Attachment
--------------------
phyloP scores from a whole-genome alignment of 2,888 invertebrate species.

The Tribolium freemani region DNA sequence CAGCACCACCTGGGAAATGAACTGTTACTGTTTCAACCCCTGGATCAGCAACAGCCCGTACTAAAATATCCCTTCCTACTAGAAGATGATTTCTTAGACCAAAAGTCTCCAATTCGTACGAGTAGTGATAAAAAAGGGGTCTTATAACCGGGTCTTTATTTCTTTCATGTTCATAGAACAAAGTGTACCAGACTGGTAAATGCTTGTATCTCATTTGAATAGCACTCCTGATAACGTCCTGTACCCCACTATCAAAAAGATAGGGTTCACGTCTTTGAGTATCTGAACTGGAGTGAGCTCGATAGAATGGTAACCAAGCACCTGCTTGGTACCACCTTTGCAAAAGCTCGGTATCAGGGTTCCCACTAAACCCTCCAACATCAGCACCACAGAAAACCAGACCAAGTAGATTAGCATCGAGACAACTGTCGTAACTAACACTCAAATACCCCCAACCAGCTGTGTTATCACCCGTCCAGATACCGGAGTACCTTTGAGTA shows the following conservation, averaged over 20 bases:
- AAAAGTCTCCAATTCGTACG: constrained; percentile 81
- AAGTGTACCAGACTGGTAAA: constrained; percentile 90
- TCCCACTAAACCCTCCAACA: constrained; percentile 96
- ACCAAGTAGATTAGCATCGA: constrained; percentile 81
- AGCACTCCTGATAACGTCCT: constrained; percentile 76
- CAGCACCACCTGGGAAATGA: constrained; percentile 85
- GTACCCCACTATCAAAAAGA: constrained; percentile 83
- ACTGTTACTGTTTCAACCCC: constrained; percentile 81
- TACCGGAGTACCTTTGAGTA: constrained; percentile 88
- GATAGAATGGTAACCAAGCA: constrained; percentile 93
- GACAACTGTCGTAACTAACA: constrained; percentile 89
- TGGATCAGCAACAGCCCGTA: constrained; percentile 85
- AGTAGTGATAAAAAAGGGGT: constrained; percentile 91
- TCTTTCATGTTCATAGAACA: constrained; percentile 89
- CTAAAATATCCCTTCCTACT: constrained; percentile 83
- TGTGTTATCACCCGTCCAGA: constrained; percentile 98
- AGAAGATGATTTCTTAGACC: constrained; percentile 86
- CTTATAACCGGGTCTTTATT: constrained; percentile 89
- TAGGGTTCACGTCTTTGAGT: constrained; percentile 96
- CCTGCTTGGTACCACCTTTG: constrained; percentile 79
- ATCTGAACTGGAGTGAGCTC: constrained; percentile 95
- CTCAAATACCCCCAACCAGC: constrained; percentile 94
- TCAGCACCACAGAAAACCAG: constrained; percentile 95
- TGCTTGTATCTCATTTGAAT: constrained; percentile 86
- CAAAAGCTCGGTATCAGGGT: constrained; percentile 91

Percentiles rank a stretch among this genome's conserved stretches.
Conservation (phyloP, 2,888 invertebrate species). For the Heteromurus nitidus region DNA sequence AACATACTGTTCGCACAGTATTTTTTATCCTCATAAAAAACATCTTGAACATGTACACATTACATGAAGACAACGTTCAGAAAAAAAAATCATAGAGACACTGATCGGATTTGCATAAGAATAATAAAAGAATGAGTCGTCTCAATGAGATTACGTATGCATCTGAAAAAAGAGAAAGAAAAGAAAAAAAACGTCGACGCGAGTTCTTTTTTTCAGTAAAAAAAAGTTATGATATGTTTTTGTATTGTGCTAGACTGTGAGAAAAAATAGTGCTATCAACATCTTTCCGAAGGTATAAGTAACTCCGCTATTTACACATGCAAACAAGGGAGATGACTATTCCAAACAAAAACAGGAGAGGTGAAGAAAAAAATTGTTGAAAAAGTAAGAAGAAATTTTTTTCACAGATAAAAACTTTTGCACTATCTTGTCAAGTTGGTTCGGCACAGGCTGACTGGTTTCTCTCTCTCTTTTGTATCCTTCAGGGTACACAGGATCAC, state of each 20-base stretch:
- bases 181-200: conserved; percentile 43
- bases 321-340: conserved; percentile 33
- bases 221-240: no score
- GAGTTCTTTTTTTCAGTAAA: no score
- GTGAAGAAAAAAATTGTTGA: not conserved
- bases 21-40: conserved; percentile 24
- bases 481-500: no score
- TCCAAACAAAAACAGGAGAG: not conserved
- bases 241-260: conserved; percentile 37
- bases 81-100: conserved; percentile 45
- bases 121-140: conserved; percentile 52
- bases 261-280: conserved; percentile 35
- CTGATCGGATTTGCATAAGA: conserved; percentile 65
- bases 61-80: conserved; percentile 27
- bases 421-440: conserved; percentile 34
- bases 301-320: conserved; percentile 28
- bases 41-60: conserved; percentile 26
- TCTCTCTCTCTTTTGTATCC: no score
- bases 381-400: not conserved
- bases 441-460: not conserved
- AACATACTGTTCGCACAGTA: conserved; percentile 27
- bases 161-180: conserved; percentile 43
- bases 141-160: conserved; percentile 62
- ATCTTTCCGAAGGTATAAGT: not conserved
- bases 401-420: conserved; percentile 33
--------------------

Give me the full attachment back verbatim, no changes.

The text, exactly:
phyloP scores from a whole-genome alignment of 2,888 invertebrate species.

The Tribolium freemani region DNA sequence CAGCACCACCTGGGAAATGAACTGTTACTGTTTCAACCCCTGGATCAGCAACAGCCCGTACTAAAATATCCCTTCCTACTAGAAGATGATTTCTTAGACCAAAAGTCTCCAATTCGTACGAGTAGTGATAAAAAAGGGGTCTTATAACCGGGTCTTTATTTCTTTCATGTTCATAGAACAAAGTGTACCAGACTGGTAAATGCTTGTATCTCATTTGAATAGCACTCCTGATAACGTCCTGTACCCCACTATCAAAAAGATAGGGTTCACGTCTTTGAGTATCTGAACTGGAGTGAGCTCGATAGAATGGTAACCAAGCACCTGCTTGGTACCACCTTTGCAAAAGCTCGGTATCAGGGTTCCCACTAAACCCTCCAACATCAGCACCACAGAAAACCAGACCAAGTAGATTAGCATCGAGACAACTGTCGTAACTAACACTCAAATACCCCCAACCAGCTGTGTTATCACCCGTCCAGATACCGGAGTACCTTTGAGTA shows the following conservation, averaged over 20 bases:
- AAAAGTCTCCAATTCGTACG: constrained; percentile 81
- AAGTGTACCAGACTGGTAAA: constrained; percentile 90
- TCCCACTAAACCCTCCAACA: constrained; percentile 96
- ACCAAGTAGATTAGCATCGA: constrained; percentile 81
- AGCACTCCTGATAACGTCCT: constrained; percentile 76
- CAGCACCACCTGGGAAATGA: constrained; percentile 85
- GTACCCCACTATCAAAAAGA: constrained; percentile 83
- ACTGTTACTGTTTCAACCCC: constrained; percentile 81
- TACCGGAGTACCTTTGAGTA: constrained; percentile 88
- GATAGAATGGTAACCAAGCA: constrained; percentile 93
- GACAACTGTCGTAACTAACA: constrained; percentile 89
- TGGATCAGCAACAGCCCGTA: constrained; percentile 85
- AGTAGTGATAAAAAAGGGGT: constrained; percentile 91
- TCTTTCATGTTCATAGAACA: constrained; percentile 89
- CTAAAATATCCCTTCCTACT: constrained; percentile 83
- TGTGTTATCACCCGTCCAGA: constrained; percentile 98
- AGAAGATGATTTCTTAGACC: constrained; percentile 86
- CTTATAACCGGGTCTTTATT: constrained; percentile 89
- TAGGGTTCACGTCTTTGAGT: constrained; percentile 96
- CCTGCTTGGTACCACCTTTG: constrained; percentile 79
- ATCTGAACTGGAGTGAGCTC: constrained; percentile 95
- CTCAAATACCCCCAACCAGC: constrained; percentile 94
- TCAGCACCACAGAAAACCAG: constrained; percentile 95
- TGCTTGTATCTCATTTGAAT: constrained; percentile 86
- CAAAAGCTCGGTATCAGGGT: constrained; percentile 91

Percentiles rank a stretch among this genome's conserved stretches.
Conservation (phyloP, 2,888 invertebrate species). For the Heteromurus nitidus region DNA sequence AACATACTGTTCGCACAGTATTTTTTATCCTCATAAAAAACATCTTGAACATGTACACATTACATGAAGACAACGTTCAGAAAAAAAAATCATAGAGACACTGATCGGATTTGCATAAGAATAATAAAAGAATGAGTCGTCTCAATGAGATTACGTATGCATCTGAAAAAAGAGAAAGAAAAGAAAAAAAACGTCGACGCGAGTTCTTTTTTTCAGTAAAAAAAAGTTATGATATGTTTTTGTATTGTGCTAGACTGTGAGAAAAAATAGTGCTATCAACATCTTTCCGAAGGTATAAGTAACTCCGCTATTTACACATGCAAACAAGGGAGATGACTATTCCAAACAAAAACAGGAGAGGTGAAGAAAAAAATTGTTGAAAAAGTAAGAAGAAATTTTTTTCACAGATAAAAACTTTTGCACTATCTTGTCAAGTTGGTTCGGCACAGGCTGACTGGTTTCTCTCTCTCTTTTGTATCCTTCAGGGTACACAGGATCAC, state of each 20-base stretch:
- bases 181-200: conserved; percentile 43
- bases 321-340: conserved; percentile 33
- bases 221-240: no score
- GAGTTCTTTTTTTCAGTAAA: no score
- GTGAAGAAAAAAATTGTTGA: not conserved
- bases 21-40: conserved; percentile 24
- bases 481-500: no score
- TCCAAACAAAAACAGGAGAG: not conserved
- bases 241-260: conserved; percentile 37
- bases 81-100: conserved; percentile 45
- bases 121-140: conserved; percentile 52
- bases 261-280: conserved; percentile 35
- CTGATCGGATTTGCATAAGA: conserved; percentile 65
- bases 61-80: conserved; percentile 27
- bases 421-440: conserved; percentile 34
- bases 301-320: conserved; percentile 28
- bases 41-60: conserved; percentile 26
- TCTCTCTCTCTTTTGTATCC: no score
- bases 381-400: not conserved
- bases 441-460: not conserved
- AACATACTGTTCGCACAGTA: conserved; percentile 27
- bases 161-180: conserved; percentile 43
- bases 141-160: conserved; percentile 62
- ATCTTTCCGAAGGTATAAGT: not conserved
- bases 401-420: conserved; percentile 33